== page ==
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This 10th episode in the season of “Research and Considerations for Sexual Assault Cases” in the National Institute of Justice’s (NIJ’s) Just Science podcast series is an interview with both Dr. Rachel Lovell, researcher and professor at Cleveland State University, and Mary Weston, Assistant Prosecuting Attorney and Director of the Cold Case Unit at the Cuyahoga County Prosecutor’s Office (Ohio), who discuss the complexities associated with “crossover” offending in sexual assault cases.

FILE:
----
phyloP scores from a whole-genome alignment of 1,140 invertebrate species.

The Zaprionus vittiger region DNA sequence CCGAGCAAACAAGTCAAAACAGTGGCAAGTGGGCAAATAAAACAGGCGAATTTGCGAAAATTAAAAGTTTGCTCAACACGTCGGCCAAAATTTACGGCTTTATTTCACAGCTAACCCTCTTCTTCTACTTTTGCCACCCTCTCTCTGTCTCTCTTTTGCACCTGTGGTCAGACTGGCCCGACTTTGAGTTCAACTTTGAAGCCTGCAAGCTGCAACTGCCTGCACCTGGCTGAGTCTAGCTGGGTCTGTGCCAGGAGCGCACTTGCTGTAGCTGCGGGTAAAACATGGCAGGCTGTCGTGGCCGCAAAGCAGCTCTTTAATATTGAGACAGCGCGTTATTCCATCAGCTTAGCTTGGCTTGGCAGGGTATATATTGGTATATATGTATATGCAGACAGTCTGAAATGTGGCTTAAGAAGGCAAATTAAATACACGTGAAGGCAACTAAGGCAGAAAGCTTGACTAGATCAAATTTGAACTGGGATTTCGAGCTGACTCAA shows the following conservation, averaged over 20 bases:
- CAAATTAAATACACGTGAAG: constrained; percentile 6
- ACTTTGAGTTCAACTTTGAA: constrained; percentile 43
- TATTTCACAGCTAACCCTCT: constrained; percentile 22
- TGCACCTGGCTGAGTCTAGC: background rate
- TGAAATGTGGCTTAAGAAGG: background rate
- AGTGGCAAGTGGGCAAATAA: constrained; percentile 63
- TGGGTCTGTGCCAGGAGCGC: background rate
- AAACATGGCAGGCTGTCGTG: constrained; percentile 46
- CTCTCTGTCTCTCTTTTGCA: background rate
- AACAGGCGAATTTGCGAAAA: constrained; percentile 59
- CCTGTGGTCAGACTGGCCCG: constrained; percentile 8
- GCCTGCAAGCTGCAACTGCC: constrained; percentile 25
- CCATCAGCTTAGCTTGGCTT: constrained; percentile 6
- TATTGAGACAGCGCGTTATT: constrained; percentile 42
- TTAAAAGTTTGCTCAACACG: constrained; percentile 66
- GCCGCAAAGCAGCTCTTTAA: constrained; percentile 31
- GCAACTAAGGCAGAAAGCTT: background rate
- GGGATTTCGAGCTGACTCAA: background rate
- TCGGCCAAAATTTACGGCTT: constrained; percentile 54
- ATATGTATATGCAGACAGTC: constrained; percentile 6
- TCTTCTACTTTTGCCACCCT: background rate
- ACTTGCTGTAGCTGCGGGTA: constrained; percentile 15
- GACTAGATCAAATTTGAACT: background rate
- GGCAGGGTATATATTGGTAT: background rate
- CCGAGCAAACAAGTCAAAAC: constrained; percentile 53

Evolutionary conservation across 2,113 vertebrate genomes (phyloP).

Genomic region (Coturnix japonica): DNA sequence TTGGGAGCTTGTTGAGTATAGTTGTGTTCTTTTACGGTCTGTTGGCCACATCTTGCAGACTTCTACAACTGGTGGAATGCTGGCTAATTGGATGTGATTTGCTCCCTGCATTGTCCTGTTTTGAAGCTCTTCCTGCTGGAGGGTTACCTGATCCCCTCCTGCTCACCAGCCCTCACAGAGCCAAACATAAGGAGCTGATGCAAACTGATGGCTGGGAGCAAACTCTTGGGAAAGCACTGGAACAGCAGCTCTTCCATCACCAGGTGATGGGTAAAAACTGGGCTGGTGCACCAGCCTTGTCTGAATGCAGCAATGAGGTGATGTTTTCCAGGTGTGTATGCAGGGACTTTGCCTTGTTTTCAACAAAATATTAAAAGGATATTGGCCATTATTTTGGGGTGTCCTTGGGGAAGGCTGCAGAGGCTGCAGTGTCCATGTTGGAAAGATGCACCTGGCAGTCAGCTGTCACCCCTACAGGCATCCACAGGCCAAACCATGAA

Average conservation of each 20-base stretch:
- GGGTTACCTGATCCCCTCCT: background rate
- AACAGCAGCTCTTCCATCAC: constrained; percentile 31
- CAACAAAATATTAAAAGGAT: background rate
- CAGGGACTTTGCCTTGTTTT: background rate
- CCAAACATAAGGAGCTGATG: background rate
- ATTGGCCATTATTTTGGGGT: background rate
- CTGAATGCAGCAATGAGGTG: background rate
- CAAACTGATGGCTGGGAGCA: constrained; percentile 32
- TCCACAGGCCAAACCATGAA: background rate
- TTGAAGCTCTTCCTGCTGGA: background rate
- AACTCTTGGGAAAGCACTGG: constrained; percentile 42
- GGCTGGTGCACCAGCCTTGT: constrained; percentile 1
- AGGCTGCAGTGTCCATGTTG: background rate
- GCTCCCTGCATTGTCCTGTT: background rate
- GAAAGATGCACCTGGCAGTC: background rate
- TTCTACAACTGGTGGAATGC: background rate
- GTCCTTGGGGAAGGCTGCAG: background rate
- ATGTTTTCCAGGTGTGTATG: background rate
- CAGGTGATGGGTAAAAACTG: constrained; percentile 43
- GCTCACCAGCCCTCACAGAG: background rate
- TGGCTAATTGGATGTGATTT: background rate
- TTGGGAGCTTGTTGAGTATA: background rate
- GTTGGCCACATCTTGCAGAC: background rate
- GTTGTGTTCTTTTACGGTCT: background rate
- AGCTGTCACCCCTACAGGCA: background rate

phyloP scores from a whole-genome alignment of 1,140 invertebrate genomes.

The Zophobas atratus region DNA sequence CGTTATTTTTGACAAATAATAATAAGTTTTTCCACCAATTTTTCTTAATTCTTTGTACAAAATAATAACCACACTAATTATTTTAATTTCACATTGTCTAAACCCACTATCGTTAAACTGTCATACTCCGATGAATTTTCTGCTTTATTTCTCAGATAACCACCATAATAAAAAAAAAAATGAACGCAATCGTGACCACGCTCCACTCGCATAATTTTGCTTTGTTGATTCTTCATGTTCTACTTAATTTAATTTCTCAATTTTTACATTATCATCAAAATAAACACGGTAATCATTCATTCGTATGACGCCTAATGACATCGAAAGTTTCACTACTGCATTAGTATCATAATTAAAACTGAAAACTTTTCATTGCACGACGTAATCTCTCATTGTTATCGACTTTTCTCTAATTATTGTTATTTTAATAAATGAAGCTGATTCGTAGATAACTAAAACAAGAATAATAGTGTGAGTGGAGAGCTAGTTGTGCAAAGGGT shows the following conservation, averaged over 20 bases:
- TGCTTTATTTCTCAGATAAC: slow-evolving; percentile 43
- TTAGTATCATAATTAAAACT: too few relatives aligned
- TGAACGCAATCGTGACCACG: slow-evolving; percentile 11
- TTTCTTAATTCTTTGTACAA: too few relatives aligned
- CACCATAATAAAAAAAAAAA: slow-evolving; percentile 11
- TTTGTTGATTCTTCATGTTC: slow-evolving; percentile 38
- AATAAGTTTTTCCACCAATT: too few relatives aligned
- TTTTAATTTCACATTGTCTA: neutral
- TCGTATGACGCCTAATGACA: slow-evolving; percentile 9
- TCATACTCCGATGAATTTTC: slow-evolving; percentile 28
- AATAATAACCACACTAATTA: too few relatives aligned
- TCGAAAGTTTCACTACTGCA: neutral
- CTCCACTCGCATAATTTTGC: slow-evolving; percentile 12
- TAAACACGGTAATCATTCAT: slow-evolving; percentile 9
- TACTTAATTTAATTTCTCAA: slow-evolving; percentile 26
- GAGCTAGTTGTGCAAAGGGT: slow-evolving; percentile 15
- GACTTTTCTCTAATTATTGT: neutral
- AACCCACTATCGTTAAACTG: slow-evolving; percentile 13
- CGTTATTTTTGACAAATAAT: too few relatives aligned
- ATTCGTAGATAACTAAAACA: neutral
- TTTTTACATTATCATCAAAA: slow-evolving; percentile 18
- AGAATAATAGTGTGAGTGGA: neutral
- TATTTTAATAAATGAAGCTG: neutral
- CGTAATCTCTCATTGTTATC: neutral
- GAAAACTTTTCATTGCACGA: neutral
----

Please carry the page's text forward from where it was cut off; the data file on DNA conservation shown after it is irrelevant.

One of the issues discussed in the interview is whether serial rapists have a consistent pattern of criminal behavior. Based on Dr. Lovell’s research and Mary Weston’s experience as a prosecutor, they agree that serial rapists rarely maintain habitual behaviors, making it more difficult to trace separate rape offenses to the same offender. Based on their research and experience, they discuss why offenders may vary their criminal behaviors in committing the same type of offense and why this has implications for the review of a backlog of rape kits. Rachel Lovell argues for testing all sexual assault kits (SAKs), because this provides a more complete picture of cases that have matching DNA, which is necessary to identify difference in cases committed by the same person, as well as to be skeptical that similar case characteristics are committed by the same person when there is no substantiating DNA evidence. Even if a CODIS hit does not produce a named offender, the investigation is helped by the recognition that the same offender has engaged in differing behavioral patterns. It is also helpful to theorize and test why known offenders engage in varied behaviors and decision-making when selecting victims and committing their crimes.